8. Severe male factor infertility (oligospermia <1 million/ml, and azoospermia)


A prospective, observational study conducted between October 2020 and March 2021, in a private IVF center (Wings IVF Centre, Ahmedabad). A total of 52 patients, which included 25 patients with single blastocyst transfer (group 1) and 27 patients with double blastocyst transfer (group 2), undergoing IVF during the period of the study were screened to determine whether they fulfilled the inclusion criteria [Table 1]. Ovarian stimulation with GnRH antagonist protocol was used in both the groups. Stimulation was performed using combination of injection recombinant follicle stimulation hormone (rFSH) (Gonal F, Merck, Folligraf, Bharat Serums), and injection human menopausal gonadotropin (HMG) (Gynogen, Bharat Serums), maintaining the physiological synergy of FSH and luteinizing hormone (LH) ratio of 2:1, which was started on day 2 or 3 of menses. Follicular monitoring, human chorionic gonadotropin (hCG) trigger, and ovum pick up were carried out as per protocol. After 3 to 4 hours of ovum pick up, ICSI was performed and further embryo growth was monitored with time lapse technique.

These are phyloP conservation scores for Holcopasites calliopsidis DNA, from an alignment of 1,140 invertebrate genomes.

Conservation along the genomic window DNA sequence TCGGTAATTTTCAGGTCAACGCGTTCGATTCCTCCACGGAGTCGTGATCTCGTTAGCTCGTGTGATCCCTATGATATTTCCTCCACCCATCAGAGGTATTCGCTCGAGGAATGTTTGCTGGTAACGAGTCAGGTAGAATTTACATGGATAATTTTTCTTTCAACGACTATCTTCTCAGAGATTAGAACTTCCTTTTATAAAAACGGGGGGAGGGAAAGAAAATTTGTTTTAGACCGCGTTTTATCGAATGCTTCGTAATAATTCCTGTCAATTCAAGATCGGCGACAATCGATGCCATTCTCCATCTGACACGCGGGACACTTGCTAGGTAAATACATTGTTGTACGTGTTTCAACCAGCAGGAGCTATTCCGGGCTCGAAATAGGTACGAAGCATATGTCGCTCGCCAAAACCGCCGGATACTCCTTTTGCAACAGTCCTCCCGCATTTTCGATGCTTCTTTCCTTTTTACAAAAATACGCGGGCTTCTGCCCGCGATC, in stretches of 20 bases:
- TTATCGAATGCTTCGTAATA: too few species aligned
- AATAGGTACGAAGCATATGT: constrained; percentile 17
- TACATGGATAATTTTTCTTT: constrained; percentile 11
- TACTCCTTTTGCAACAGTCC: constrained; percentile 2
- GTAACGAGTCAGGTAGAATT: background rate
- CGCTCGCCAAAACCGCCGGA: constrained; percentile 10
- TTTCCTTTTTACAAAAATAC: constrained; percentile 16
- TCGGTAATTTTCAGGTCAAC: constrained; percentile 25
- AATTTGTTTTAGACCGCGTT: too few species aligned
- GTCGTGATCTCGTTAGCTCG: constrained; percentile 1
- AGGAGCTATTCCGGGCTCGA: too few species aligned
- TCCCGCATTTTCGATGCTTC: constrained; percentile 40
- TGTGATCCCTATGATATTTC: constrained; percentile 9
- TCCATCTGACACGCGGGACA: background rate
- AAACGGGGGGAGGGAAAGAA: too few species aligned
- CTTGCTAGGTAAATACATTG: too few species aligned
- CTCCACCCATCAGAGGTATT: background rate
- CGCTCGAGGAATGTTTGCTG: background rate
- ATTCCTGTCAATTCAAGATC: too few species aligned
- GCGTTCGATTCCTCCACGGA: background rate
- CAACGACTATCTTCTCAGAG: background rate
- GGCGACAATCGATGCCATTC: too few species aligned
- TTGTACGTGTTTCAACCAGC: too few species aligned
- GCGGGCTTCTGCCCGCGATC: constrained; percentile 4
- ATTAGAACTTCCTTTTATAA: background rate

Table 1 Age-wise distribution of women in both the groups

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Grading of embryo was performed with “Gardner” blastocyst grading system. All the embryos were vitrified at blastocyst stage for later on transfer, one group chosen for single blastocyst and other for double blastocyst transfer after 1 month after proper consent. Transfer of embryos was performed only when progesterone levels were ≤1.5 ng/ml on day 2 and the endometrium was 7 mm or more on 12th day of estradiol valerate. After embryo transfer, luteal-phase support was given as per protocol. Primary outcome was measured in the form of clinical pregnancy defined as confirmation of pregnancy by both, high level of serum beta-hCG and presence of gestational sac along with cardiac activity of fetus 30 days after the embryo transfer, observed by ultrasonogram. Ongoing pregnancy was the secondary outcome, defined as viable intrauterine pregnancy of at least 12 weeks duration confirmed on an ultrasonography scan.